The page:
Feel free to play around with the wording of this section to find what works for you. Remember, your main goal here is to get straight to the point, the recruiter needs to know exactly who you are, how experienced you are and what your most important core skill is.

Next, tell the recruiter exactly how your skills are going to help them

With hundreds of candidates to sift through employers unfortunately aren't interested in you personally. You might have sunk your heart and soul into your resume, but until you make it to the interview stage you're just another piece of paper in the recruiter's eyes.

That's why your second sentence should lead directly into a specific example of how your skills are going to help that employer. This will mean you'll have to read over the job description, find that critical thing they're looking for and then apply an example from your own life.

Let's say the employer has put "Meeting customer needs" at the very top of the job description. This should be a clue for you to put down just what a stellar relationship builder you are with a natural intuition for finding the customers needs.

Your summary should now start to look something like this: "Target-oriented salesperson with 7 years experience who frequently exceeded customer expectations gaining consistent 5 star feedback"

Now you're starting to sound a little more impressive as well as showing you'll add value to the employer.

Finally, talk about some long term ambitions

Employers are usually on the lookout for people with some drive who look like they'd be willing to stick around at an organisation long term. If you can concisely put across some ambitions or where you might see yourself in a few years time it really tells an employer you've thought seriously about your career.

Ending with something along the lines of "Long term aspirations to manage my own sales team and seeking opportunities for long term growth" is a strong finish. You show you know exactly what you want and that you're hoping to be with the organisation long term.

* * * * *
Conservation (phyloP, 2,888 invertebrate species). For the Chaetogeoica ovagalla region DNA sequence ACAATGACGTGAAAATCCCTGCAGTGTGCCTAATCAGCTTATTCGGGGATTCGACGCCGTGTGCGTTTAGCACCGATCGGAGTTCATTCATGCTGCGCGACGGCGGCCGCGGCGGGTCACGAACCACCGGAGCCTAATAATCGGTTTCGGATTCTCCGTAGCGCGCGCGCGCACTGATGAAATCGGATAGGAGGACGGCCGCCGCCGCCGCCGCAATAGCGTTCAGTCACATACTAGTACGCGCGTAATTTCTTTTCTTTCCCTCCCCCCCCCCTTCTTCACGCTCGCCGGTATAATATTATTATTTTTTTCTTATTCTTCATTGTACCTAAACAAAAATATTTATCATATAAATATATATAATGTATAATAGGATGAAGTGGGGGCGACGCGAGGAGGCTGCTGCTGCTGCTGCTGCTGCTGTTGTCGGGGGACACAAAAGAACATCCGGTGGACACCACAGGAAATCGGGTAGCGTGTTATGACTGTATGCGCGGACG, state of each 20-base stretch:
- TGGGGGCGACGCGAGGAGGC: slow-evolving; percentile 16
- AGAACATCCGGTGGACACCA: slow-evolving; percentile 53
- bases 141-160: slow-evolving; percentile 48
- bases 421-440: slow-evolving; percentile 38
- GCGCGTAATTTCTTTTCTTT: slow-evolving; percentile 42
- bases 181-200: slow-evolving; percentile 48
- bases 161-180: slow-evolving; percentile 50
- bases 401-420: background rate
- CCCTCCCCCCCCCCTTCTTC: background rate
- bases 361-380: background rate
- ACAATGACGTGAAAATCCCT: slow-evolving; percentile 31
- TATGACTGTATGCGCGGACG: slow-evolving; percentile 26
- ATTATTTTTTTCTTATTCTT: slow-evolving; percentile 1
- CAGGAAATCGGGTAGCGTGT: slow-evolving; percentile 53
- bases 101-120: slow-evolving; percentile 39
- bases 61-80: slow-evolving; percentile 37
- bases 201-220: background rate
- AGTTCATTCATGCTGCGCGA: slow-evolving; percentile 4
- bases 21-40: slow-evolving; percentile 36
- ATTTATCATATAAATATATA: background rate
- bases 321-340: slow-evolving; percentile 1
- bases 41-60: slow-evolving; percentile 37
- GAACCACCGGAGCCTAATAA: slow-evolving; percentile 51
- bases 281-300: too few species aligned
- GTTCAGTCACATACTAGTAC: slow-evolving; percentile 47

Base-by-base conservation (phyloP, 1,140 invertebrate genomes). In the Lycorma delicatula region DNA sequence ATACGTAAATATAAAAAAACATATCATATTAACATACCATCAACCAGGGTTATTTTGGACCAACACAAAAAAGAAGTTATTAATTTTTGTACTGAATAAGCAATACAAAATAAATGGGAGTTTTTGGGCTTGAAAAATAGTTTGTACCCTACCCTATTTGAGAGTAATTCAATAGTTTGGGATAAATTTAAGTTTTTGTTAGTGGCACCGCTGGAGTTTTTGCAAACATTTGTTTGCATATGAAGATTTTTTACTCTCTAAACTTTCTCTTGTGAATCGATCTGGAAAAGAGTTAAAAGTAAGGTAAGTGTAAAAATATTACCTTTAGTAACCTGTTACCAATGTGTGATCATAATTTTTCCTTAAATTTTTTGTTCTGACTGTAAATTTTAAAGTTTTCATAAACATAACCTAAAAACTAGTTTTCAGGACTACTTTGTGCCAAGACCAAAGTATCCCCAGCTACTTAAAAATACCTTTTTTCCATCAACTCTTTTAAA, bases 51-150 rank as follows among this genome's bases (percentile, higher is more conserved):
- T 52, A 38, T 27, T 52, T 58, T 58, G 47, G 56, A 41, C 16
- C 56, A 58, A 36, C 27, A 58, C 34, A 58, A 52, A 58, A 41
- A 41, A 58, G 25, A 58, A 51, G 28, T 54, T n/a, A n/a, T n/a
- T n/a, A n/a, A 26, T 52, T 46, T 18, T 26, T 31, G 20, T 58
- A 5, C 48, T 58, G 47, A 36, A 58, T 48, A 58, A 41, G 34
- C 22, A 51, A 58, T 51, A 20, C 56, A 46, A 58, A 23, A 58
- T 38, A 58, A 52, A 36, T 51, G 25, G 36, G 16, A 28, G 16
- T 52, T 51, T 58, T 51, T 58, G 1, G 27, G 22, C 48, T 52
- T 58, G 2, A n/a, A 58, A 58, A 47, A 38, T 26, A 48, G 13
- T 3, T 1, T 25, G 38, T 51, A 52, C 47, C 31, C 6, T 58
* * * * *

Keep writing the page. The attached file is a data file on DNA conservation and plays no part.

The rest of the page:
Advice on formatting

While we've already said to keep things short, you might also want to consider putting your resume summary into bullet point format, or even making the first line bold text. Anything you can do to draw a recruiter's eye straight to your summary is going to help you out. As with most aspects of the summary though, experiment to see what works and what doesn't.

What not to write

Don't ramble

Nothing is going to put off a recruiter more than being met with a block of text. If they're not able to assess you in the first few seconds of picking up your resume then you're on the path for guaranteed rejection.

Avoid too much personal information

Some candidates make the mistake of listing a lot of personal information like hobbies or other non work related topics. The trouble with this is that it's probably just not relevant to the job you're applying for and will have recruiters switching off.

Don't generalise or use cliches

If there's one lesson we can't reiterate enough, it's that you need to be specific. While it might be tempting to create a single catch all summary you'll end up looking exactly like the other candidates with nothing to distinguish you from them. So avoid phrases like, "Good communicator" and "Motivated and hardworking" as they're far too generic and seen as cliches.